Develop a foundation for understanding permaculture
Gardens that follow permacultural guidelines may look chaotic, although there is usually precise planning in the design. The aim is to develop a synergy between all the plants and the animals that occupy the space. Once established, permaculture gardens should rarely need maintenance, except for the harvesting of fruit, vegetables and flowers. Some very efficient and attractive permaculture gardens have been established in the past. Planning is the priority for such a garden though; and this course helps you to develop an understanding of the critical factors which need to be met in planning a permaculture system..
There are five lessons in this course as follows:
1. Concepts: Permaculture philosophy, natural systems and key practices (eg. no dig gardening, biological control, plant naming, seed (sources, hybridisation, storage, etc).
2. The Environment: Ecology, ecosystems and permaculture design concepts.
3. Soils: structure, nutrition, erosion, natural fertilizers, soil plant relationships.
4. Climate & Water: Climatic factors, estimating plant water requirements, water quality, improving drainage, site planning.
5. Forest Systems: Plant associations, mycorrhiza, tree interactions (with wind, light, rain, etc), forest types in permaculture, creating a rainforest.
What Does a Permaculture Garden Look Like?
Every garden is different. Some are bigger and others smaller. Some are tidier, and others seemingfly more chaotic. The important thing however is not what it looks like; but that is is sustainable and productive.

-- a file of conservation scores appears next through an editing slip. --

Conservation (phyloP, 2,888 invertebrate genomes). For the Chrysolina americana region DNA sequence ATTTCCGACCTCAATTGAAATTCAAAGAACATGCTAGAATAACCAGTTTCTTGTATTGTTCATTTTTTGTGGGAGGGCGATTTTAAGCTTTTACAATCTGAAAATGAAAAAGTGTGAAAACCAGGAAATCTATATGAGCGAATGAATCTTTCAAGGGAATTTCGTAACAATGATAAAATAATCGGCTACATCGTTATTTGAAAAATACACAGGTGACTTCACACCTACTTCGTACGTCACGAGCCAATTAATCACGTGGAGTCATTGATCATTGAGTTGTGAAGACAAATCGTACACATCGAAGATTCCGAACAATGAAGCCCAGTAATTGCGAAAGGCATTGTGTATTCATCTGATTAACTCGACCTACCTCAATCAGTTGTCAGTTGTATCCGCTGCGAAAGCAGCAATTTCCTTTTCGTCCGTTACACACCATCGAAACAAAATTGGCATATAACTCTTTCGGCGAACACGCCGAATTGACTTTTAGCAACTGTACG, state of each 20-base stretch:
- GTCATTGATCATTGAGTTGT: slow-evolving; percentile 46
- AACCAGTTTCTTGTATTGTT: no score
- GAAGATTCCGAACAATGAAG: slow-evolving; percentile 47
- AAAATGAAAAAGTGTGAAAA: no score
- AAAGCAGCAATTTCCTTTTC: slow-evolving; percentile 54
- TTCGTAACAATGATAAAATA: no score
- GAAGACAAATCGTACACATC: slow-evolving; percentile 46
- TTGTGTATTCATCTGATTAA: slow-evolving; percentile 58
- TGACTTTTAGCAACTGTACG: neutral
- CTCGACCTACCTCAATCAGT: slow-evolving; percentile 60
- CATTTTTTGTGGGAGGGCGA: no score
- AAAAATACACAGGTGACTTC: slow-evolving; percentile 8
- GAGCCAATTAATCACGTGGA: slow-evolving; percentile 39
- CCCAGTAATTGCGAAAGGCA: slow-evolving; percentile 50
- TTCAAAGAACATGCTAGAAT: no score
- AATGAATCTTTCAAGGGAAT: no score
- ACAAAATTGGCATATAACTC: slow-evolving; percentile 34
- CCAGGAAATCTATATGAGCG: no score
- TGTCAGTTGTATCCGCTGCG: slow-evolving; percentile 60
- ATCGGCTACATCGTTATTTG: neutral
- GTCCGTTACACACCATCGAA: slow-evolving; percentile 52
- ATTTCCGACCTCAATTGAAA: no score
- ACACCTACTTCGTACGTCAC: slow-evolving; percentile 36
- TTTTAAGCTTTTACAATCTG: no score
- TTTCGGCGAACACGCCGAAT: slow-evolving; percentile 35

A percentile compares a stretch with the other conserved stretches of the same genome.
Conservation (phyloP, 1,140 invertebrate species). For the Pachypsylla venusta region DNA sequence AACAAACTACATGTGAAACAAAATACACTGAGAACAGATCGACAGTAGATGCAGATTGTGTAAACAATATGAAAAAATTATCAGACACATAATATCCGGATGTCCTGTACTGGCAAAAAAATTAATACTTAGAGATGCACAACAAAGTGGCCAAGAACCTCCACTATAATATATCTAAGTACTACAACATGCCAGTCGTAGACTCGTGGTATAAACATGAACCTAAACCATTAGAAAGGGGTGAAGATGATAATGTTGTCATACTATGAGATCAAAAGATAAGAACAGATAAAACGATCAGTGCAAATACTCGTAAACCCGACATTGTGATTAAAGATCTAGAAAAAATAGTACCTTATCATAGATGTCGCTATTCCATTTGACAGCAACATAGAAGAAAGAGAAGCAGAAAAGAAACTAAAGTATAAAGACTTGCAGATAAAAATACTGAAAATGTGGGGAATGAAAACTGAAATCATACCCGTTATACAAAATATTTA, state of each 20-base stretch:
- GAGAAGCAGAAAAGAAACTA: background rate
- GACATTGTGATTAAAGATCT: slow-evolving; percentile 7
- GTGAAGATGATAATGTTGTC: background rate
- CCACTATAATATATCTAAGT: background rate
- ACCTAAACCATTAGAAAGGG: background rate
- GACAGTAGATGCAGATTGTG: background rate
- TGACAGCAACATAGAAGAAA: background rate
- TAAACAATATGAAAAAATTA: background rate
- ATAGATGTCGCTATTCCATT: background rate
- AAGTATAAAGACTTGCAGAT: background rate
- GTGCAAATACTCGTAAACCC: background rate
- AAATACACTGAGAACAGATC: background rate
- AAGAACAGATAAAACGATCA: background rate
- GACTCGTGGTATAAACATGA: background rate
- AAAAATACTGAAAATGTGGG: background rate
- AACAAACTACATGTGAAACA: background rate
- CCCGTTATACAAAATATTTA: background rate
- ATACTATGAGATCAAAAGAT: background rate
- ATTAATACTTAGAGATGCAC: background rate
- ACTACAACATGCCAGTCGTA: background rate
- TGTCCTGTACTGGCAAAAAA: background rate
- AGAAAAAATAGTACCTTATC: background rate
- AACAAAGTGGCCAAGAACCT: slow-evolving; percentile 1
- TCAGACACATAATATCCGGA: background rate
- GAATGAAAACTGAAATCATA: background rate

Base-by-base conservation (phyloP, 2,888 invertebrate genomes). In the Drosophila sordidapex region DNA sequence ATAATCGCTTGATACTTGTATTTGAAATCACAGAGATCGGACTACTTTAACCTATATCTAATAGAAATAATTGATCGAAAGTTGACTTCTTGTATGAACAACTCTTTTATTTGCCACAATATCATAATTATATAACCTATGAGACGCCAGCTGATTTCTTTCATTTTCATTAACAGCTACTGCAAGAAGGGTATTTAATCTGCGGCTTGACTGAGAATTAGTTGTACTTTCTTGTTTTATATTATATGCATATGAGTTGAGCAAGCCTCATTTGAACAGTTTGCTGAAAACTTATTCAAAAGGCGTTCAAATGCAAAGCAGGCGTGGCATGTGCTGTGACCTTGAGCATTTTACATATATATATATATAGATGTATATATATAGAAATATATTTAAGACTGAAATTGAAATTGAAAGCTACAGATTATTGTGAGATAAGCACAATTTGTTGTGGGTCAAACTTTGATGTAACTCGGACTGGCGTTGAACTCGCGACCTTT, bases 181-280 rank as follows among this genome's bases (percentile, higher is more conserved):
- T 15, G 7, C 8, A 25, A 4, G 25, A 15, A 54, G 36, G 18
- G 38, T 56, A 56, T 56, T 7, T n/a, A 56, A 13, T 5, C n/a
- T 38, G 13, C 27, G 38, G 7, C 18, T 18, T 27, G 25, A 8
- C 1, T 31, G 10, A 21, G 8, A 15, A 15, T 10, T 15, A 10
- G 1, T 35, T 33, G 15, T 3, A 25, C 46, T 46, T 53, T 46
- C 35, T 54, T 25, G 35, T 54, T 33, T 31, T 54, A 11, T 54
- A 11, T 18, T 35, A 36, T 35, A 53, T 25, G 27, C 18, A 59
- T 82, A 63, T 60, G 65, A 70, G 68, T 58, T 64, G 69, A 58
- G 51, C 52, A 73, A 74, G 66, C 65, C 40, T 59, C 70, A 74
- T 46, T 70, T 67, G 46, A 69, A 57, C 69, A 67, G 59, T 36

Here are some characteristics you might commonly find.
- Lots of useful plants, growing wild.
- Free range poultry foraging throughout the garden. They control some types of pests,
they eat many weed seeds, and they produce manure which helps to keep the garden
fertilised. They also produce eggs and meat which is free of chemicals that are often
used in commercial poultry production.
- Established fruit and nut trees which produce food for the household and shade in the
- A large variety of herbs, often grown as companion plants to other plants in the garden.
- Hedges or trellised fences (covered with climbing plants) that provide fruit and nuts, as
well as some wind protection and shade.
- Fish in a large pond or two. The fish will help control some insects, and can be culled
every now and then for food.
- A range of hardy vegetables grown throughout the garden, in particular climbing and
trailing ones, grown on trellis to keep them out of reach of poultry.
Is this the Course for You?
If you are just starting out with permaculture; there are two choices with our school; either this course, or Permaculture Systems.
This course is easier to tackle, but it does not take you as far in terms of scope, as what you might do with Permaculture Systems. Permaculture Systems covers everything that is covered in a standard Permaculture Design Certificate. This only covers parts of that PDC, but what it covers, it does in a little more depth and intensity.
If you have the time and money to take your learning about permaculture more slowly, you can spread it over 400 hours by doing Permaculture I, II, III and IV. If you want a more intense academic challenge, you may be better to study the 100 hour Permaculture Systems course.